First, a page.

Building society Nationwide, one of Britain’s biggest mortgage lenders, said the average price of home in the UK rose 0.9 per cent in May — the tenth successive monthly rise — to £269,914.
The annual rate of increase eased slightly from 12.1 per cent to 11.2 per cent but shows no sign of a dramatic slowdown.
Robert Gardner, Nationwide’s chief economist, said: “Despite growing head-winds from the squeeze on household budgets due to high inflation and a steady in-crease in borrowing costs, the housing market has retained a surprising amount of momentum.
“Demand is being supported by strong labour market conditions, where the unemployment rate has fallen towards 50-year lows, and with the number of job vacancies at a record high. At the same time, the stock of homes on the market has remained low, keeping upward pressure on house prices.”
The lender said it expected the market to start slowing later in the year as double digit inflation increases the squeeze on household finances. further interest rate hikes are also expected over the coming months.
But property commentators described the continuing strength of the market as “absurd” and warned that it could come to be seen as “the calm before the storm.”
Tomer Aboody, director of property lender MT Finance, said: “Although there’s a definite squeeze on people’s purses due to the higher cost of living and inflation across the board, we are still seeing a strong housing market with higher prices supported by low interest rates, even though these are rising, and strong employment.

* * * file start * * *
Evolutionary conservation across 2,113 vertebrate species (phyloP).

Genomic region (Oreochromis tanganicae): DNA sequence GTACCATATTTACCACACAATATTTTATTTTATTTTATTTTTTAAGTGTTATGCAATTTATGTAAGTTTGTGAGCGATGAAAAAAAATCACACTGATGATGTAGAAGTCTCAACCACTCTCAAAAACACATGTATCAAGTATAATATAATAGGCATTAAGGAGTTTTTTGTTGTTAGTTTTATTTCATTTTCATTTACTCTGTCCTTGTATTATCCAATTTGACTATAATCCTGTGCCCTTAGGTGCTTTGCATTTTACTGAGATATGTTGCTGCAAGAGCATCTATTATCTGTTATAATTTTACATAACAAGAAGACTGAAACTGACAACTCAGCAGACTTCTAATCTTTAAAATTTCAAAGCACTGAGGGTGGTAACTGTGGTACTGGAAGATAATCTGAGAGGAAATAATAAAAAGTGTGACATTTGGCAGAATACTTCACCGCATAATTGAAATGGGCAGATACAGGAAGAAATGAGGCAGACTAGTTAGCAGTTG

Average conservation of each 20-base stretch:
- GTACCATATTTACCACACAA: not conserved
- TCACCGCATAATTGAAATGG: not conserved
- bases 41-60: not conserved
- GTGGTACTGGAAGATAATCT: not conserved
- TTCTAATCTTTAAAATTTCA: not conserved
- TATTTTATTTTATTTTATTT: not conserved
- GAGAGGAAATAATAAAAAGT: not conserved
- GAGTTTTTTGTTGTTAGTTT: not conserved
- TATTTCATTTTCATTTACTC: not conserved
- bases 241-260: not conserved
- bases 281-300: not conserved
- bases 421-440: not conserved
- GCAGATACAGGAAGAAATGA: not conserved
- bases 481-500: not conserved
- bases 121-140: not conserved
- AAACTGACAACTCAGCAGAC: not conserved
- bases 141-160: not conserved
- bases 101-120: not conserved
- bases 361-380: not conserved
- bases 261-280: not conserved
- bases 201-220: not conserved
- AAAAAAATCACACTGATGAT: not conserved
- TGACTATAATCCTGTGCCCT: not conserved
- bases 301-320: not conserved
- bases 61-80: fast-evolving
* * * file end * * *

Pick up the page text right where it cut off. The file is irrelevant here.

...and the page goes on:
“With homeowners looking to improve their homes, disposal income is being used intelligently to add value and improve quality of life. This will be something to watch closely in coming months with higher costs of such works and inflation hitting homeowner budgets.”
Anna Clare Harper, director of property technology platform IMMO, said: “Many will be wondering why house prices remain so buoyant, in the context of post-Covid, post-Brexit and mid-Ukraine turmoil.
‘Much like for the wider economy, house price inflation is being driven by shortages of supply. This shortage relates to housing in general, and to quality housing that people can afford, in the places they want and need to live, in particular.
“Suitable, affordable housing shortages are being made worse by planning backlogs from lockdown alongside labour and material shortages and inflationary pressures, alongside the fact that many new build schemes are unaffordable to locals.’